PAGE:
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Chapter 1 - Introduction

Toward a Cognitive Science of Belief

Published online by Cambridge University Press:  03 November 2022

Julien Musolino
Rutgers University, New Jersey
Joseph Sommer
Rutgers University, New Jersey
Pernille Hemmer
Rutgers University, New Jersey
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Beliefs are, or at least appear to be, integral to cognition and action. Though there are scarcely features of human psychology more intuitive to their bearers, beliefs are surprisingly elusive targets of study. In this chapter, we consider some perennial questions about beliefs and suggest that some clarity might be achieved by viewing beliefs through the lens of cognitive psychology. We discuss psychological findings and evolutionary considerations which seem to imply that the mind is not designed to form true beliefs, but beliefs that are instrumentally useful. This issue is redolent of debates over whether people are rational or irrational and whether beliefs aim at truth or serve other psychological functions. We survey a series of practical tradeoffs and computational constraints that limit the attainment of true beliefs, and which may be responsible for apparent irrationality. Additionally, the origin of false or irrational-seeming beliefs may be inadequately specified by behavioral data, which implies that a deeper understanding of processes and prior knowledge inside the head is essential for a science of beliefs. We conclude by noting that a view of irrational beliefs as the result of prior knowledge, rather than irrational processes, may have optimistic implications for improving people’s beliefs.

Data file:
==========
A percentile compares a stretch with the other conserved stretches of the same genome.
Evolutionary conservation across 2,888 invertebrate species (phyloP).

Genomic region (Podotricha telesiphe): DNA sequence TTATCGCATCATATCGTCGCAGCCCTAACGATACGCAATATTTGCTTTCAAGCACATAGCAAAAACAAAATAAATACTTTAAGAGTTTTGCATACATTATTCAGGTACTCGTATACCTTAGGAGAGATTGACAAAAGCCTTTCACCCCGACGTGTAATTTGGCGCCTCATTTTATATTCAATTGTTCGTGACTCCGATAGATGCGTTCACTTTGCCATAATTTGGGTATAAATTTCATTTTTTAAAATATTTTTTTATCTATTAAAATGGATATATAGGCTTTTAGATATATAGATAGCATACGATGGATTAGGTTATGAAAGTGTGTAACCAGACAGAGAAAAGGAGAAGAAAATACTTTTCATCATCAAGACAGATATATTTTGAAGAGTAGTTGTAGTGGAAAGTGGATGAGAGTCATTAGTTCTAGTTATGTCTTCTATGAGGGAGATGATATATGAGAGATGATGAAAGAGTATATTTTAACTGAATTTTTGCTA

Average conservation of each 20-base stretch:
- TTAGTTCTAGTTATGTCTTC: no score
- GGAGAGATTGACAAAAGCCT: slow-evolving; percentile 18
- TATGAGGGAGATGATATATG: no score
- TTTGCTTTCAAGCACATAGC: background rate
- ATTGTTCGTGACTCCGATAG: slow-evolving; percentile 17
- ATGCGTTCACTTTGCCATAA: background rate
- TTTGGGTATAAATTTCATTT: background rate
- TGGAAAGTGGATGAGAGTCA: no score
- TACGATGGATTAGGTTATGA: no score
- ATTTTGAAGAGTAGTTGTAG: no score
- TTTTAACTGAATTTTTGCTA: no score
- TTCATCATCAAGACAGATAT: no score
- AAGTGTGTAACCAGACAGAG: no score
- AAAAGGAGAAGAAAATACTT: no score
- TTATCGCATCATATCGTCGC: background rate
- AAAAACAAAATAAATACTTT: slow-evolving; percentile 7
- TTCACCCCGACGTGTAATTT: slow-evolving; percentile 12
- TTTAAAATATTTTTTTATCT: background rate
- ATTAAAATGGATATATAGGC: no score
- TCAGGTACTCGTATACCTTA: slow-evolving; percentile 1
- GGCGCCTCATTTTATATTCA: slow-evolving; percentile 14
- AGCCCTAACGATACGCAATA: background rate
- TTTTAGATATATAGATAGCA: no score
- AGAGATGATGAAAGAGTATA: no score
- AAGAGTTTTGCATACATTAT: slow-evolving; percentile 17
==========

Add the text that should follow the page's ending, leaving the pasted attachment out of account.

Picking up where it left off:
The Cognitive Science of Belief
A Multidisciplinary Approach
, pp. 1 - 28
Publisher: Cambridge University Press
Print publication year: 2022

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